• Gildengers AG, Butters MA, Chisholm D, Rogers JC, Holm MB, Bhalla RK, et al. Cognitive functioning and instrumental activities of daily living in late-life bipolar disorder. American Journal of Geriatric Psychiatry. 2007;15:174–9. [PubMed]
  • Gupta S, Steinmeyer CH, Lockwood K, Lentz B, Schultz K. Comparison of older patients with bipolar disorder and schizophrenia/schizoaffective disorder. American Journal of Geriatric Psychiatry. 2007;15:627–33. [PubMed]
  • Hoblyn JC, Brooks JO, III, Rosen AC, Woodard S, Krasnykh O, Ketter TA, et al. Cerebral metabolic correlates of attention in older euthymic adults with bipolar disorder.. Presented at the annual convention of the society of biological psychiatry; San Diego, CA. May, 2007.
  • Kennedy SH, Evans KR, Krüger S, Mayberg HS, Meyer JH, McCann S, et al. Changes in regional brain glucose metabolism measured with positron emission tomography after paroxetine treatment of major depression. American Journal of Psychiatry. 2001;158:899–905. [PubMed]
  • Ketter TA, Wang PW, Dieckmann NF, Lembke A, Becker OV, Camilleri C. Brain Imaging in Affective Disorders. Marcel Dekker; New York: 2002. Brain anatomic circuits and the pathophysiology of affective disorders. pp. 70–118.
  • Krüger S, Trevor Young L, Bräunig P. Pharmacotherapy of bipolar mixed states. Bipolar Disorders. 2005;7:205–15. [PubMed]
  • Lagopoulos J, Malhi GS. A functional magnetic resonance imaging study of emotional stroop in euthymic bipolar disorder. Neuroreport. 2007;18:1583–7. [PubMed]
  • Lagopoulos J, Ivanovski B, Malhi GS. An event-related functional MRI study of working memory in euthymic bipolar disorder. Journal of Psychiatry and Neuroscience. 2007;32:174–84. [PMC free article] [PubMed]
  • MacDonald AW, Cohen JD, Stenger VA, Carter CS. Dissociating the role of the dorsolateral prefrontal and anterior cingulate cortex in cognitive control. Science. 2000;288:1835–8. [PubMed]
  • Maldjian JA, Laurienti PJ, Kraft RA, Burdette JH. An automated method for neuroanatomic and cytoarchitectonic atlas-based interrogation of fMRI data sets. Neuroimage. 2003;19:1233–9. WFU Pickatlas, version 2.4. [PubMed]
  • Mayberg HS. Limbic-cortical dysregulation: a proposed model of depression. Journal of Neuropsychiatry and Clinical Neuroscience. 1997;9:471–81. [PubMed]
  • Mayberg HS, Liotti M, Brannan SK, McGinnis S, Mahurin RK, Jerabek PA, et al. Reciprocal limbic-cortical function and negative mood: converging PET findings in depression and normal sadness. American Journal of Psychiatry. 1999;156:675–82. [PubMed]
  • Mega MS, Cummings JL. Frontal-subcortical circuits and neuropsychiatric disorders. Journal of Neuropsychiatry and Clinical Neuroscience. 1994;6:358–70. [PubMed]
  • Monks PJ, Thompson JM, Bullmore ET, Suckling J, Brammer MJ, Williams SC, et al. A functional MRI study of working memory task in euthymic bipolar disorder: evidence for task-specific dysfunction. Bipolar Disorders. 2004;6:550–64. [PubMed]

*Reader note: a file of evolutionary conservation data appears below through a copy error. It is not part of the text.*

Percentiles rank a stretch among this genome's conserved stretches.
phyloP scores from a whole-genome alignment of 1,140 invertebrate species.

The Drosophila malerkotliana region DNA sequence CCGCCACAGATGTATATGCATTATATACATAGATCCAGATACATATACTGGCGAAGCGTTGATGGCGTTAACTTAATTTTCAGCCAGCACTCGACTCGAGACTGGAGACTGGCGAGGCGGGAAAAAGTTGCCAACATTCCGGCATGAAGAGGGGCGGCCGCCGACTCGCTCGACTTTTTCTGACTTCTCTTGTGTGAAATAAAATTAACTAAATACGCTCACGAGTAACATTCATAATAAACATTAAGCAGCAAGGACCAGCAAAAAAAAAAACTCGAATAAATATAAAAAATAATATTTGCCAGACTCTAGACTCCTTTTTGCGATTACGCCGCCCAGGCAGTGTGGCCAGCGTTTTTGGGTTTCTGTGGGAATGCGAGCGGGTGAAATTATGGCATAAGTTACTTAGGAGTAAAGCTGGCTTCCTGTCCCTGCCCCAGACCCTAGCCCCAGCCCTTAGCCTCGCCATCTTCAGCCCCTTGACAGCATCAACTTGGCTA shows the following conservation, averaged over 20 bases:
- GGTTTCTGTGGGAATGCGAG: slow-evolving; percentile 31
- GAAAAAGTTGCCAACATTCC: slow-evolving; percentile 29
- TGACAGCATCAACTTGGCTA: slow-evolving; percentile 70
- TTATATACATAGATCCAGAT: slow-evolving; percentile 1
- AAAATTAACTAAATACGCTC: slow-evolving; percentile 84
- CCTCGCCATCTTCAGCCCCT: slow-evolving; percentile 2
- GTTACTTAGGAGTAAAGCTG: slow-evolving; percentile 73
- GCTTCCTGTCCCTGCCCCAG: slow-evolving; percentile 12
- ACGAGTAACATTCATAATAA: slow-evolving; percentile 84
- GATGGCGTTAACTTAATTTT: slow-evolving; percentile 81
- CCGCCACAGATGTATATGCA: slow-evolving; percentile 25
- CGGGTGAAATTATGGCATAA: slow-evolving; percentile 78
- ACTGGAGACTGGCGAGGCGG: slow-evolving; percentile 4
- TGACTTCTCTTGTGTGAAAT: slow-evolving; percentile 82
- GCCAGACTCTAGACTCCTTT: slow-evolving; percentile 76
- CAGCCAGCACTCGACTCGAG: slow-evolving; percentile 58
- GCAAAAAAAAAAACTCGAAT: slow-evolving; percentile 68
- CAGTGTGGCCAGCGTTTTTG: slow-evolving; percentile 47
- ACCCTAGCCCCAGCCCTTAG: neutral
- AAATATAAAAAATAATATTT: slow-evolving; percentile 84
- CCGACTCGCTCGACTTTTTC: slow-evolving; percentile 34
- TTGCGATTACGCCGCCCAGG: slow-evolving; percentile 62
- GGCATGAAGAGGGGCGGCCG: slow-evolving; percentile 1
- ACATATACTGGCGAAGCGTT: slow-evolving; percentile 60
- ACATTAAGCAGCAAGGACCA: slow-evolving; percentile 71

• Montgomery SA, Åsberg M. A new depression scale designed to be sensitive to change. British Journal of Psychiatry. 1979;134:382–9. [PubMed]
  • Phillips ML, Travis MJ, Fagiolini A, Kupfer DJ. Medication effects in neuroimaging studies of bipolar disorder. American Journal of Psychiatry. 2008;165:313–20. [PMC free article] [PubMed]
  • Rubinsztein JS, Fletcher PC, Rogers RD, Ho LW, Aigbirhio FI, Paykel ES, et al. Decision-making in mania: a PET study. Brain. 2001;124:2550–63. [PubMed]
  • Savard RJ, Rey AC, Post RM. Halstead–Reitan Category Test in bipolar and unipolar affective disorders. Relationship to age and phase of illness. Journal of Nervous and Mental Disease. 1980;168:297–304. [PubMed]
  • Schmahmann JD, Pandya DN. Fiber pathways of the brain. Oxford University Press; New York: 2006.
  • Seminowicz DA, Mayberg HS, McIntosh AR, Goldapple K, Kennedy S, Segal Z, et al. Limbic-frontal circuitry in major depression: a path modeling metanalysis. Neuroimage. 2004;22:409–18. [PubMed]
  • Strakowski SM, Adler CM, Holland SK, Mills N, DelBello MP. A preliminary FMRI study of sustained attention in euthymic, unmedicated bipolar disorder. Neuropsychopharmacology. 2004;29:1734–40. [PubMed]
  • Strakowski SM, Adler CM, Holland SK, Mills NP, Delbello MP, Eliassen JC. Abnormal FMRI brain activation in euthymic bipolar disorder patients during a counting stroop interference task. American Journal of Psychiatry. 2005a;162:1697–705. [PubMed]
  • Strakowski SM, Delbello MP, Adler CM. The functional neuroanatomy of bipolar disorder: a review of neuroimaging findings. Mol Psychiatry. 2005b;10:105–16. [PubMed]
  • Talairach J, Tournoux P. Co-planar stereotactic atlas of the human brain. Theime Medical Publishers, Inc.; New York: 1988.
  • Wessa M, Houenou J, Paillère-Martinot ML, Berthoz S, Artiges E, Leboyer M, et al. Fronto-striatal overactivation in euthymic bipolar patients during an emotional go/nogo task. American Journal of Psychiatry. 2007;164:638–46. [PubMed]
  • Young RC, Biggs JT, Ziegler VE, Meyer DA. A rating scale for mania: reliability, validity and sensitivity. British Journal of Psychiatry. 1978;133:429–35. [PubMed]